A general rule is that Roth IRAs are good accounts to leave to loved ones. Distributions typically are tax-free, and if your heirs follow the rules, they can stretch distributions from a Roth over their lifetimes, allowing the bulk of the investment to continue growing tax-free.

“The Roth IRA is pretty much the Cadillac of accounts for them to inherit,” says Aaron Thiel, a wealth planner with PNC Wealth Management in Sarasota, Fla.

Out of all the different types of retirement accounts, which is the best to leave to your loved ones? For many, the Roth IRA rises above the rest.

“The Roth IRA is pretty much the Cadillac of accounts to inherit,” according to The Wall Street Journal in recent article titled “The Most Valuable Assets to Leave for Your Heirs. That statement works especially well for individuals with the federal estate-tax exemption in excess of $10.6 million for a married couple. With the estate exemption being so high, the article says the majority of Roth IRAs will be estate-tax-free and income-tax-free.

The WSJ article notes that some investment advisors advocate converting all or part of a traditional retirement account to a Roth simply to benefit your heirs if you don’t need the money for living expenses. However, you also need to consider your own cash needs and possible tax law changes. Withdrawing a sizeable sum of money in the years immediately following conversion extends the length of time it takes to reach the break-even point. This is the point when the big upfront tax bill you pay at conversion is outweighed by the benefit of the money growing tax-free in the Roth. The cost-benefit analysis of converting a Roth depends on the expected rates of return, withdrawal rate, and other factors. These factors include how the IRA income from the conversion may affect your tax bracket and the taxation of Social Security benefits.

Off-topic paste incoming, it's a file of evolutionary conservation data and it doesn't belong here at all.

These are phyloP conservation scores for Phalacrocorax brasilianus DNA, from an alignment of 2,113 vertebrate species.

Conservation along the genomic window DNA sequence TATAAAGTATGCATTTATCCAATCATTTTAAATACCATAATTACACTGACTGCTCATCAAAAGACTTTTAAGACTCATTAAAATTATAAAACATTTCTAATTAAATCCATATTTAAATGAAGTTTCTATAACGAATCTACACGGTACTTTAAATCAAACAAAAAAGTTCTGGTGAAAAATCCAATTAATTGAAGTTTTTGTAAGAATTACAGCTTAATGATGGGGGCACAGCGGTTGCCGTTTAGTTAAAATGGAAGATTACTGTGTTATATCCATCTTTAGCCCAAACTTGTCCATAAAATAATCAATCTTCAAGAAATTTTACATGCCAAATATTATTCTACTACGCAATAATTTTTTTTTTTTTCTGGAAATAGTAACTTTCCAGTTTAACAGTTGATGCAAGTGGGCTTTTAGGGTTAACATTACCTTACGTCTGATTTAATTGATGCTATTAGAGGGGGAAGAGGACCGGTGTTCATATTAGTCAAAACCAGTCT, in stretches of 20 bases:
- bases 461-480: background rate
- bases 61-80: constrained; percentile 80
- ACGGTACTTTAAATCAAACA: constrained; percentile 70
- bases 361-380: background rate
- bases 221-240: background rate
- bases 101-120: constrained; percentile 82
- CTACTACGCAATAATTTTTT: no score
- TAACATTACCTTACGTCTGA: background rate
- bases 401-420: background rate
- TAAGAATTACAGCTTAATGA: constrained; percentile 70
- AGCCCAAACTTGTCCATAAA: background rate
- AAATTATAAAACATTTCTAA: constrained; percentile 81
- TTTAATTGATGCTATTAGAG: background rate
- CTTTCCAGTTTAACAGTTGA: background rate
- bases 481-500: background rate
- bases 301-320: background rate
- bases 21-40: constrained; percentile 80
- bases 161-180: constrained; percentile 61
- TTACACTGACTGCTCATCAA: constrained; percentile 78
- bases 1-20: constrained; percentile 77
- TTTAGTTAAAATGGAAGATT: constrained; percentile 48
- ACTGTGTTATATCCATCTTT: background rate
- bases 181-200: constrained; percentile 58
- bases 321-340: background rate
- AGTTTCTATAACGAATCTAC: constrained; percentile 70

The article warns that the rules for inherited IRAs might change. Presently, beneficiaries of inherited IRAs must start distributions, but have the option of spreading those payments out over their expected life spans. Legislation has been proposed to get rid of this option and mandate full disbursement over a period of five years, for example.

There are numerous strategies for leaving assets to heirs, the article states. It suggests that you do your research and consider hiring an estate-planning attorney to help you assess your options. Also, the article suggests that you speak with your heirs about your plans.

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